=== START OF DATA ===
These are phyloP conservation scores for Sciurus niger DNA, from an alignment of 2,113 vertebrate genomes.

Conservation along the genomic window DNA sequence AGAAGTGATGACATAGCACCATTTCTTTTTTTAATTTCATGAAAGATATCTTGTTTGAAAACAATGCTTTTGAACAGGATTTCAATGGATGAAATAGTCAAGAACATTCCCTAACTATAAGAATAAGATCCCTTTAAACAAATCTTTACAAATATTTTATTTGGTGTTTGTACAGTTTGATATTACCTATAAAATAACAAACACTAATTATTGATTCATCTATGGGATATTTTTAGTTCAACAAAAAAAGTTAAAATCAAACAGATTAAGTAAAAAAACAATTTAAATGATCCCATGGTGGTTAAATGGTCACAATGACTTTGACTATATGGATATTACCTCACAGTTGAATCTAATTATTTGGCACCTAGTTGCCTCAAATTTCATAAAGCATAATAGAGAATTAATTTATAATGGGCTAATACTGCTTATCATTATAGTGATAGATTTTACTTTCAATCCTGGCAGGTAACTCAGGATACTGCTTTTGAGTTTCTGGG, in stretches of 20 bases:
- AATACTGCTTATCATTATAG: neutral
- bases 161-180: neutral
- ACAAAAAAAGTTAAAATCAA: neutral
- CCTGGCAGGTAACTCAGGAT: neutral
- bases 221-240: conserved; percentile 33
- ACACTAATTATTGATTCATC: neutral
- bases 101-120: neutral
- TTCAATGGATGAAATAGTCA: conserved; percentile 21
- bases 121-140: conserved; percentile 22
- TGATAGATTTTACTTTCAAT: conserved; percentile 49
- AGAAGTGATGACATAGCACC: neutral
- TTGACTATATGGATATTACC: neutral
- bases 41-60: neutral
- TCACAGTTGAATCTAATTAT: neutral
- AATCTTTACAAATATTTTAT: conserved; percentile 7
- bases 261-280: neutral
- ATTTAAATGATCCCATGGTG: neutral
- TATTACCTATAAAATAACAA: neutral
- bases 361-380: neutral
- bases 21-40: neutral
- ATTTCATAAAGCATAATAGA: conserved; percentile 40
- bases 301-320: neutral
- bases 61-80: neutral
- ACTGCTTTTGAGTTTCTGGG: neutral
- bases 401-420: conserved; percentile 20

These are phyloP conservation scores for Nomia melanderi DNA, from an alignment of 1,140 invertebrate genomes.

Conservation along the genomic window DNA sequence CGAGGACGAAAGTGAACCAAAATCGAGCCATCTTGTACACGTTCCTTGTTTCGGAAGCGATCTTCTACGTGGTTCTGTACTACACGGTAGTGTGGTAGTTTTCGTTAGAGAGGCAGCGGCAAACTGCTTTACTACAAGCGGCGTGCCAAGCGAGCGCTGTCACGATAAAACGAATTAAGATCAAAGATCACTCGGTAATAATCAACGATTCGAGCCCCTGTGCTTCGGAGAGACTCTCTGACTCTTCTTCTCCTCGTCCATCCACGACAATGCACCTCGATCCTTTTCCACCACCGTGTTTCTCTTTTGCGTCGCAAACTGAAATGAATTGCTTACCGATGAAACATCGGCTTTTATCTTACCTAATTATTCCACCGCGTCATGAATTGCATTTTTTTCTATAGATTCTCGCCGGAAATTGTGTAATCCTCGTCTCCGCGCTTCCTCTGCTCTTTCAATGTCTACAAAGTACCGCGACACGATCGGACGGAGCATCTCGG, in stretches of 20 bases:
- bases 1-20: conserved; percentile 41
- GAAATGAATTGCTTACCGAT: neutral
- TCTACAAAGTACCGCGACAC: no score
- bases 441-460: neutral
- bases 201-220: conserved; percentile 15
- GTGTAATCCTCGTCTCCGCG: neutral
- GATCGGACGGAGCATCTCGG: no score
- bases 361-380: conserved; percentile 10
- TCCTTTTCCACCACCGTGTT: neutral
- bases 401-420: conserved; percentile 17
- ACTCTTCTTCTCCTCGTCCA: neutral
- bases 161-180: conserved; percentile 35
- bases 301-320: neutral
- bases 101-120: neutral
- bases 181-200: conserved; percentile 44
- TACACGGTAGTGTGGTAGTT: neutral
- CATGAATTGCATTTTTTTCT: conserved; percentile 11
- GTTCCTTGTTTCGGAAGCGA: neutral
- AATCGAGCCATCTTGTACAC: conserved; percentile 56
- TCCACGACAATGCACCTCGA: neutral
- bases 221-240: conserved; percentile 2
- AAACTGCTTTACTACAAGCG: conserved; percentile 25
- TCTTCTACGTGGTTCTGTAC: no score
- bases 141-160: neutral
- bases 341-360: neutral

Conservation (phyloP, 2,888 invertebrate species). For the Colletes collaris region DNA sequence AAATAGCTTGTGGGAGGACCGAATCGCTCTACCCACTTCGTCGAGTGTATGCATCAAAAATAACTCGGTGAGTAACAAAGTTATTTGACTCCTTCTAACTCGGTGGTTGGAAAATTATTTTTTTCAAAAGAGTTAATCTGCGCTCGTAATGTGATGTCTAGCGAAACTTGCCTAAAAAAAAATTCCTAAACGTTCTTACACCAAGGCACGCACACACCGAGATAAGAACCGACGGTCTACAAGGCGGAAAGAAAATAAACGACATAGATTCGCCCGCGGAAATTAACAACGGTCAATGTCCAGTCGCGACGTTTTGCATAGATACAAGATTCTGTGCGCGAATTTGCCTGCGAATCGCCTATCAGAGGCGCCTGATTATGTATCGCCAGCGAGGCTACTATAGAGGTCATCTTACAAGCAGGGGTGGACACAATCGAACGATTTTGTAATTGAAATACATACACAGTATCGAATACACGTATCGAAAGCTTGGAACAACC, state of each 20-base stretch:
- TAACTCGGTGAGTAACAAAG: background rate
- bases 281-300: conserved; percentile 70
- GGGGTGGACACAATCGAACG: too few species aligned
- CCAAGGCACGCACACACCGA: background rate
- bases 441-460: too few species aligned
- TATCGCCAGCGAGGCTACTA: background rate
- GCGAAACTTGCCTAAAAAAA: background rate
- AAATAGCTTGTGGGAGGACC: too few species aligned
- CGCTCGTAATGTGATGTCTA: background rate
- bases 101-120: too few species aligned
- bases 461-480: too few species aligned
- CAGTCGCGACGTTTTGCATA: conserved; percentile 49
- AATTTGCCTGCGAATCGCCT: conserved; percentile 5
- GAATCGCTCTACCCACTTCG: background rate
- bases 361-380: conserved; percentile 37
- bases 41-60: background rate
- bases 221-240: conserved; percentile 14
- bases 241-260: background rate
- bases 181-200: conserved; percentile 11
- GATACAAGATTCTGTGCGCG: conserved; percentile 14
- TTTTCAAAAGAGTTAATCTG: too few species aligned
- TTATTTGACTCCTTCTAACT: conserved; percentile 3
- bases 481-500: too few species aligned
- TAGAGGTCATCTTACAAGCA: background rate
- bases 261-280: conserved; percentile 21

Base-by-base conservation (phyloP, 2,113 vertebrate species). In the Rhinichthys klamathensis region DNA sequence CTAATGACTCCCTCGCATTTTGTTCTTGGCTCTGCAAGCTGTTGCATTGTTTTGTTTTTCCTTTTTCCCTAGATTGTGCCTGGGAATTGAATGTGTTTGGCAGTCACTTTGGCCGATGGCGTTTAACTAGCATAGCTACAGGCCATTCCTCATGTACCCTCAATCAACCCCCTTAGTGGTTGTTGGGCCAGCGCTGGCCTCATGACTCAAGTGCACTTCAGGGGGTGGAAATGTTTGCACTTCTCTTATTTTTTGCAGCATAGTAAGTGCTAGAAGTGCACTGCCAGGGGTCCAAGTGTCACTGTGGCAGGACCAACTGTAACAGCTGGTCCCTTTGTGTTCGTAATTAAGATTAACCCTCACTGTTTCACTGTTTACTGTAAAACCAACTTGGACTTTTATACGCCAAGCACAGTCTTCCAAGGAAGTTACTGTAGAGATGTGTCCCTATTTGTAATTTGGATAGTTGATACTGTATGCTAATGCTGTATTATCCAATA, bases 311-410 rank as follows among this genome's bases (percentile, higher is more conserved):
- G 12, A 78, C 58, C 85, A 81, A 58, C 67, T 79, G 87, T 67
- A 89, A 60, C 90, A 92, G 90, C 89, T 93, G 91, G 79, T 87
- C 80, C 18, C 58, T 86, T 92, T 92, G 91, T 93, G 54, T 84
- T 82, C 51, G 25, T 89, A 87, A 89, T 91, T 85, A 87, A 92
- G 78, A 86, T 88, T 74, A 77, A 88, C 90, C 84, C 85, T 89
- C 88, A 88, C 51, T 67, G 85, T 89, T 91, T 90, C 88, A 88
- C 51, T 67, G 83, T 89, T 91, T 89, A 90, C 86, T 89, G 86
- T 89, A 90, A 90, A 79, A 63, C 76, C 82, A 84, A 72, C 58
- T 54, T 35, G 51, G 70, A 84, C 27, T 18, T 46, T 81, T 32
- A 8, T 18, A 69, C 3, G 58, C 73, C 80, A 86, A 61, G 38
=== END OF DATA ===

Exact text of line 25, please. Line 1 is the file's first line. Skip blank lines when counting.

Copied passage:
- bases 61-80: neutral